One big difference between REALSQLDatabase and a database server is that database servers handle record locking. When one user wants to edit a record, the record can be locked by the database server so that others users can't edit it. REALSQLDatabase has no facility for that. You could create your own system by storing an array of objects either globally on the app class (or in a module) or as a property of each session where each session would keep track of which record or records it is editing.
REALSQLDatabase is based on SQLite. SQLite allows for any number of users to read the database at the same time but allows only one user to write to the database at a time. If a user attempts to write to the database at the same time another user is doing so, an error will be generated. You can determine this by checking the Error property of your REALSQLDatabase object immediately after doing anything that updates the database. Because of SQLite, REALSQLDatabase is very fast at updating records and in our limited testing, we could not get it to do two updates at the same time and produce an error.
Currently, when you add a database connection to your web project the connection is handled globally rather than by session. If your app's database access is user-driven, as in a case where the user initiates a query for example, then you should connect to your database via code so that you can store the database reference on the session class. With this technique, each session will make a separate connection to the database and SQLite can manage things properly (as best it can). Before we ship our web framework, we will likely change this internally so that database connections added to the project will automatically be session-based.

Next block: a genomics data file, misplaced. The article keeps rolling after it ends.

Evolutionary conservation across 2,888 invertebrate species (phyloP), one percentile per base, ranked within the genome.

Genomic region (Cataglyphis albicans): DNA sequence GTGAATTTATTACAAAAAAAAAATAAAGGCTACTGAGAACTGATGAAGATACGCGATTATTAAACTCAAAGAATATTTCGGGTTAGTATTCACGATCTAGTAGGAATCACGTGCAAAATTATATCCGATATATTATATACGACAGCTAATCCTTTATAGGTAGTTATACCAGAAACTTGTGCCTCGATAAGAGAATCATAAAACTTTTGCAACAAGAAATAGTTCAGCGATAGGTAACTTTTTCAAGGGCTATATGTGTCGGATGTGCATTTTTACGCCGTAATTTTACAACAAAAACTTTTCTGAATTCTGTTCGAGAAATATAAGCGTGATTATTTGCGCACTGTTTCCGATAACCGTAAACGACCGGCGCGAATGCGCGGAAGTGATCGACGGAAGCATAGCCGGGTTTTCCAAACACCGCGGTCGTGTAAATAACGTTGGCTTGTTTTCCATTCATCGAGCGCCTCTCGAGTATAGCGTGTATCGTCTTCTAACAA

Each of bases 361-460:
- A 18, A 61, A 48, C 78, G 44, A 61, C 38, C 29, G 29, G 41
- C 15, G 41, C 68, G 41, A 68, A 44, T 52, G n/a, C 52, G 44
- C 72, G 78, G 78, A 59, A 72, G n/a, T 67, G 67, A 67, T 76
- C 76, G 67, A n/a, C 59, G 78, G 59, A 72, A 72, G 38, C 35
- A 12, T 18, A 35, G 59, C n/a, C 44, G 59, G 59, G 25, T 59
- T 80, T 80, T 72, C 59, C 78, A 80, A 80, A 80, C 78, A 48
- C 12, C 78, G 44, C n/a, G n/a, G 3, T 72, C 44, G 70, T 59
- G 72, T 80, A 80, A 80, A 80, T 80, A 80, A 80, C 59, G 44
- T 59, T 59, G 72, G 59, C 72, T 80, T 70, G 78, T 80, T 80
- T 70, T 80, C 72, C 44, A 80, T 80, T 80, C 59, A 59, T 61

So depending on the nature of your application and the number of users that would need to write to the database at the same time, REALSQLDatabase very well may work for you. Just keep in mind that you will want to test for an error after any update to the database (which you should be doing anyway) and that if you need some kind of record locking, you'll have to implement your own system for that.
If you have a traditional database-oriented application, you will be better served (no pun intended) by using a traditional database server.